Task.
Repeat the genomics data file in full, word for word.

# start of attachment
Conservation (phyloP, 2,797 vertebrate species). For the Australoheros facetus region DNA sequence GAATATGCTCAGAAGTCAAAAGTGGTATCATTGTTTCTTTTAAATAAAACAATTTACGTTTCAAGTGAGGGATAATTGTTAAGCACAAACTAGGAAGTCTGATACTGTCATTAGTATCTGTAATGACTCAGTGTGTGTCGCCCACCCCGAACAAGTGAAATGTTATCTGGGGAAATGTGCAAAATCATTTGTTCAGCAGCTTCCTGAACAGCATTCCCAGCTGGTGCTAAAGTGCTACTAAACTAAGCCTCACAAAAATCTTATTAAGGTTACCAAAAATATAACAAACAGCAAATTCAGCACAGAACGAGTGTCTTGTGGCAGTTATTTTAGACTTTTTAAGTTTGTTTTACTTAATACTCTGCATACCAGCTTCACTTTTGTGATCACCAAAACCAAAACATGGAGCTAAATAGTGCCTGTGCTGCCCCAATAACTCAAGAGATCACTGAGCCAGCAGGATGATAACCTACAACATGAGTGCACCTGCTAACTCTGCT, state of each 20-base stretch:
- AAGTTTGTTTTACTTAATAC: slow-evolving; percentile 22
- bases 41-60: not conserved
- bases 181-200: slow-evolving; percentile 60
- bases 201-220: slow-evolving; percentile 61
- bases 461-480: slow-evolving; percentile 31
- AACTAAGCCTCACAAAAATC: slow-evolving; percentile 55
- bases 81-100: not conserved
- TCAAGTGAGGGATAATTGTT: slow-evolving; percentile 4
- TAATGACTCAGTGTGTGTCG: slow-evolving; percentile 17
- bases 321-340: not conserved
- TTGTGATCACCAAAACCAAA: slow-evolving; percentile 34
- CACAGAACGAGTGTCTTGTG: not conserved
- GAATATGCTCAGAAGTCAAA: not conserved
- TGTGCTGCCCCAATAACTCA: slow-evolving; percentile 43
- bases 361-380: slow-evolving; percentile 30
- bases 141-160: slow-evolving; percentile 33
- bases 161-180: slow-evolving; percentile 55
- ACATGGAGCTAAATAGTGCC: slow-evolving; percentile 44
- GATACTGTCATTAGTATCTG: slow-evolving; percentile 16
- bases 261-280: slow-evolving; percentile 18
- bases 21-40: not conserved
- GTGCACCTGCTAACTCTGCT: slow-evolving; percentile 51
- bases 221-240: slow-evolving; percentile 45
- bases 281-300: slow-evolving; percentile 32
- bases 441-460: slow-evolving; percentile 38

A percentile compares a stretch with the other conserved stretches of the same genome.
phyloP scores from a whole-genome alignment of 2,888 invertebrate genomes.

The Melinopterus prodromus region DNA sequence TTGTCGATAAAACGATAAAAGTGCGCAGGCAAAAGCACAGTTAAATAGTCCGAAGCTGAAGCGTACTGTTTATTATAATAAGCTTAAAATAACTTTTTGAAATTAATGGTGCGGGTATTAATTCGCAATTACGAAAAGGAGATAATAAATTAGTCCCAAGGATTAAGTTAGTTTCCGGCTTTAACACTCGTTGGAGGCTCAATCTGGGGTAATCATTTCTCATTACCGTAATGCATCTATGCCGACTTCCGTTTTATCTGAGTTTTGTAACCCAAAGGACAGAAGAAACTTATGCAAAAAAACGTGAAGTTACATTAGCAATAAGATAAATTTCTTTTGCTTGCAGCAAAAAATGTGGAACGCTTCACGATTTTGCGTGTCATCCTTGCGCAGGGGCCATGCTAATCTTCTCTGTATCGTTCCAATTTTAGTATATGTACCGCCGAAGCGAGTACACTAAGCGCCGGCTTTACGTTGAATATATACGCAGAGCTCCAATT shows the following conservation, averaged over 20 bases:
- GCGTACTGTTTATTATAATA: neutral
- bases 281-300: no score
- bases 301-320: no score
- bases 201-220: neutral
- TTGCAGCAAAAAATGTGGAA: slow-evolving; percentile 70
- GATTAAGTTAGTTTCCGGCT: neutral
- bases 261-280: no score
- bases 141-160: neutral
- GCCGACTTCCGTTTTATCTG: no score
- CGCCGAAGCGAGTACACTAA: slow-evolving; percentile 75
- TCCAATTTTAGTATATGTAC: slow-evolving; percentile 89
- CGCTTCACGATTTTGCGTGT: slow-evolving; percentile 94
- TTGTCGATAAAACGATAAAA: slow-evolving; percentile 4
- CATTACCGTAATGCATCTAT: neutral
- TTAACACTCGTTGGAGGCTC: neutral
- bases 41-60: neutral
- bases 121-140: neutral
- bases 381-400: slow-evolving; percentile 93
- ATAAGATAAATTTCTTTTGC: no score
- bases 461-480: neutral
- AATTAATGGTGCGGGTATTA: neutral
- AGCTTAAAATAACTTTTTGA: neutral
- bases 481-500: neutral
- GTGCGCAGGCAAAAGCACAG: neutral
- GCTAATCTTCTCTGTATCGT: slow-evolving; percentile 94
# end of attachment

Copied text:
Conservation (phyloP, 2,797 vertebrate species). For the Australoheros facetus region DNA sequence GAATATGCTCAGAAGTCAAAAGTGGTATCATTGTTTCTTTTAAATAAAACAATTTACGTTTCAAGTGAGGGATAATTGTTAAGCACAAACTAGGAAGTCTGATACTGTCATTAGTATCTGTAATGACTCAGTGTGTGTCGCCCACCCCGAACAAGTGAAATGTTATCTGGGGAAATGTGCAAAATCATTTGTTCAGCAGCTTCCTGAACAGCATTCCCAGCTGGTGCTAAAGTGCTACTAAACTAAGCCTCACAAAAATCTTATTAAGGTTACCAAAAATATAACAAACAGCAAATTCAGCACAGAACGAGTGTCTTGTGGCAGTTATTTTAGACTTTTTAAGTTTGTTTTACTTAATACTCTGCATACCAGCTTCACTTTTGTGATCACCAAAACCAAAACATGGAGCTAAATAGTGCCTGTGCTGCCCCAATAACTCAAGAGATCACTGAGCCAGCAGGATGATAACCTACAACATGAGTGCACCTGCTAACTCTGCT, state of each 20-base stretch:
- AAGTTTGTTTTACTTAATAC: slow-evolving; percentile 22
- bases 41-60: not conserved
- bases 181-200: slow-evolving; percentile 60
- bases 201-220: slow-evolving; percentile 61
- bases 461-480: slow-evolving; percentile 31
- AACTAAGCCTCACAAAAATC: slow-evolving; percentile 55
- bases 81-100: not conserved
- TCAAGTGAGGGATAATTGTT: slow-evolving; percentile 4
- TAATGACTCAGTGTGTGTCG: slow-evolving; percentile 17
- bases 321-340: not conserved
- TTGTGATCACCAAAACCAAA: slow-evolving; percentile 34
- CACAGAACGAGTGTCTTGTG: not conserved
- GAATATGCTCAGAAGTCAAA: not conserved
- TGTGCTGCCCCAATAACTCA: slow-evolving; percentile 43
- bases 361-380: slow-evolving; percentile 30
- bases 141-160: slow-evolving; percentile 33
- bases 161-180: slow-evolving; percentile 55
- ACATGGAGCTAAATAGTGCC: slow-evolving; percentile 44
- GATACTGTCATTAGTATCTG: slow-evolving; percentile 16
- bases 261-280: slow-evolving; percentile 18
- bases 21-40: not conserved
- GTGCACCTGCTAACTCTGCT: slow-evolving; percentile 51
- bases 221-240: slow-evolving; percentile 45
- bases 281-300: slow-evolving; percentile 32
- bases 441-460: slow-evolving; percentile 38

A percentile compares a stretch with the other conserved stretches of the same genome.
phyloP scores from a whole-genome alignment of 2,888 invertebrate genomes.

The Melinopterus prodromus region DNA sequence TTGTCGATAAAACGATAAAAGTGCGCAGGCAAAAGCACAGTTAAATAGTCCGAAGCTGAAGCGTACTGTTTATTATAATAAGCTTAAAATAACTTTTTGAAATTAATGGTGCGGGTATTAATTCGCAATTACGAAAAGGAGATAATAAATTAGTCCCAAGGATTAAGTTAGTTTCCGGCTTTAACACTCGTTGGAGGCTCAATCTGGGGTAATCATTTCTCATTACCGTAATGCATCTATGCCGACTTCCGTTTTATCTGAGTTTTGTAACCCAAAGGACAGAAGAAACTTATGCAAAAAAACGTGAAGTTACATTAGCAATAAGATAAATTTCTTTTGCTTGCAGCAAAAAATGTGGAACGCTTCACGATTTTGCGTGTCATCCTTGCGCAGGGGCCATGCTAATCTTCTCTGTATCGTTCCAATTTTAGTATATGTACCGCCGAAGCGAGTACACTAAGCGCCGGCTTTACGTTGAATATATACGCAGAGCTCCAATT shows the following conservation, averaged over 20 bases:
- GCGTACTGTTTATTATAATA: neutral
- bases 281-300: no score
- bases 301-320: no score
- bases 201-220: neutral
- TTGCAGCAAAAAATGTGGAA: slow-evolving; percentile 70
- GATTAAGTTAGTTTCCGGCT: neutral
- bases 261-280: no score
- bases 141-160: neutral
- GCCGACTTCCGTTTTATCTG: no score
- CGCCGAAGCGAGTACACTAA: slow-evolving; percentile 75
- TCCAATTTTAGTATATGTAC: slow-evolving; percentile 89
- CGCTTCACGATTTTGCGTGT: slow-evolving; percentile 94
- TTGTCGATAAAACGATAAAA: slow-evolving; percentile 4
- CATTACCGTAATGCATCTAT: neutral
- TTAACACTCGTTGGAGGCTC: neutral
- bases 41-60: neutral
- bases 121-140: neutral
- bases 381-400: slow-evolving; percentile 93
- ATAAGATAAATTTCTTTTGC: no score
- bases 461-480: neutral
- AATTAATGGTGCGGGTATTA: neutral
- AGCTTAAAATAACTTTTTGA: neutral
- bases 481-500: neutral
- GTGCGCAGGCAAAAGCACAG: neutral
- GCTAATCTTCTCTGTATCGT: slow-evolving; percentile 94